Musings on Coronavirus

Microscopic image of coronavirus

I find myself writing this on the 19th day since the Head of Undergraduate Medicine wrote to us all with guidance about our teaching and exams given the COVID-19 pandemic. When I opened that email, I read the first paragraph and then skimmed the rest until my eyes came to the assessment section: year 6 written paper to be postponed, yet unsure on the year 3 OSCE and 5 PACES (practical exams were later cancelled). Then my eyes saw the sentence written in bold below… ‘Clinical placements: All clinical placements are now suspended until further notice.’ As soon as I saw this a smile stretched out across my face and I contacted my friends and family letting them know. The reasons for my happiness being: a) my family and I had been worried about the current situation, with coronavirus being present in placement hospital sites due to the high risk of spreading it to many people at university and to elderly relatives and b) I presumed it wouldn’t be that long of a break – surely at most a month or so?! (how wrong was I).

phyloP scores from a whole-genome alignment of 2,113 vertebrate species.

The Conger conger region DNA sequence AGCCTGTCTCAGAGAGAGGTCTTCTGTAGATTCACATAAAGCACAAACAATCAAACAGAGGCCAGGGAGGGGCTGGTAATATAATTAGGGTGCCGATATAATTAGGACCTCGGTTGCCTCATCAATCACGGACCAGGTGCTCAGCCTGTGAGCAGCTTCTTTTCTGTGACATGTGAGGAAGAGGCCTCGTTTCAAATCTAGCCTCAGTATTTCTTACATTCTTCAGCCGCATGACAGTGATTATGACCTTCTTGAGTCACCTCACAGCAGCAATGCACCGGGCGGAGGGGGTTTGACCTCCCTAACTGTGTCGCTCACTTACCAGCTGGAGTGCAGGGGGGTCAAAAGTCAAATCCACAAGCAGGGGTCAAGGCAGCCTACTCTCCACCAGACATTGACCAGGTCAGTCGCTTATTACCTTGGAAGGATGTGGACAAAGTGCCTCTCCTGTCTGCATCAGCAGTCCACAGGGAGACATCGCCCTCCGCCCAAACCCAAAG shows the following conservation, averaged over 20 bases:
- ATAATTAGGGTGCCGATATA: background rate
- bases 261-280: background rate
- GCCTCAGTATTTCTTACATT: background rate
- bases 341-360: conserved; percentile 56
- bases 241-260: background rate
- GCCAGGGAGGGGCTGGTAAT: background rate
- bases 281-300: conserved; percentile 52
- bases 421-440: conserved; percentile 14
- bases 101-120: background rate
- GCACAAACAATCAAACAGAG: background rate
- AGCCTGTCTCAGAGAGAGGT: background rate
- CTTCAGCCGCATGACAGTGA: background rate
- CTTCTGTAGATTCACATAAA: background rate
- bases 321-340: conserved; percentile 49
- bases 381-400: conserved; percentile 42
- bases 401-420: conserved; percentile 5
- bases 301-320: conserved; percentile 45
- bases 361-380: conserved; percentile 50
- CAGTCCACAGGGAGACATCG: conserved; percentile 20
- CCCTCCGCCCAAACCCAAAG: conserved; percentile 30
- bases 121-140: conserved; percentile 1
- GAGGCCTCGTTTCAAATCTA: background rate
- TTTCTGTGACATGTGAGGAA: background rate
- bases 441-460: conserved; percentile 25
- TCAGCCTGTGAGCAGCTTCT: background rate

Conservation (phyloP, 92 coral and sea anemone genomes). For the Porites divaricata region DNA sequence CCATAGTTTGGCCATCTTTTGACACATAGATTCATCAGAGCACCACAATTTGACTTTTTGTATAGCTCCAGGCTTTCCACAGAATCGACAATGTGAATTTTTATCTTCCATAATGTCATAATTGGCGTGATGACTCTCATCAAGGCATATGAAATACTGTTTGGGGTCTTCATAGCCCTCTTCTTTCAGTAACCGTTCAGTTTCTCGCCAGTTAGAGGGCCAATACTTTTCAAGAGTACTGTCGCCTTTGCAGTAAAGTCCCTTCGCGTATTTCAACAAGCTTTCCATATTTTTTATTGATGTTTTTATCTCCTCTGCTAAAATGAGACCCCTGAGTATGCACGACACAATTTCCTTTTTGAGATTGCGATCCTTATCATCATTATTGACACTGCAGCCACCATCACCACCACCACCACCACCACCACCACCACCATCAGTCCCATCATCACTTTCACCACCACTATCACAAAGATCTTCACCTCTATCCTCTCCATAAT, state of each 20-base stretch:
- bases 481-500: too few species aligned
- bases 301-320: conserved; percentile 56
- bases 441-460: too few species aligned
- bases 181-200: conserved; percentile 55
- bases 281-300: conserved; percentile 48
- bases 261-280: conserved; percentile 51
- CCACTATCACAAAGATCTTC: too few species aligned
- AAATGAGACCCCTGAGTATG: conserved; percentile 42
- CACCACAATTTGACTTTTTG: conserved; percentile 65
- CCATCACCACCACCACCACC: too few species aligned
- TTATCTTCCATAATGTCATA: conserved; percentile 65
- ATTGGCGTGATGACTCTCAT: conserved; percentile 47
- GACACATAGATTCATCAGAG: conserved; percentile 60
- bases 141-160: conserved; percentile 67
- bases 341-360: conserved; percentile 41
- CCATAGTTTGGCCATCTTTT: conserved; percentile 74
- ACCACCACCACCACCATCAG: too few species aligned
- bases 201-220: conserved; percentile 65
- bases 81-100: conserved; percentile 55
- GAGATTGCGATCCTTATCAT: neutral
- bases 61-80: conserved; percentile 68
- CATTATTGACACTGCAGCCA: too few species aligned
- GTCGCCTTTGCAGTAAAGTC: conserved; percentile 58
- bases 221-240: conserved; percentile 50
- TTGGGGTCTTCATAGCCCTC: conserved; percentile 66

By the end of that week, there was a massive change in everyone’s understanding of COVID-19 and how it was affecting our country. People who had been scoffing at the virus in other countries suddenly started not going out or fleeing back home amidst rumours of a ‘lockdown’ in London. Also, many of our university society events were sadly cancelled and, in a week, or so Prime Minister Boris Johnson had publicly called out the large groups of people attending parks and other social spaces. This led to the allowed group number of people allowed out together being 2. I think what people found to be the biggest surprise was how sudden and snow-balling all these changes seemed to be – on the day of ICSM Fashion Show, just 10 days or so prior, no one would’ve predicted that this all would’ve happened! 

Other more recent developments that have followed involve the conscription of our beloved final years and nursing students. This was an announcement made by Matt Hancock and followed through by many final years eager to help. In addition, the provision of personal protective equipment and lack of accessible testing of health care professionals has come under fire repeatedly and I hope this is addressed very soon by our government or else shouted about louder still by the media. And sadly, we have had our first deaths due to the coronavirus – Dr Saadu, Dr Habib Zaidi, Dr Adil El Tayar and Dr Amged El-Hawrani who I wish to pay tribute to, as well as the other NHS staff who are risking their lives everyday for the health of their patients and country.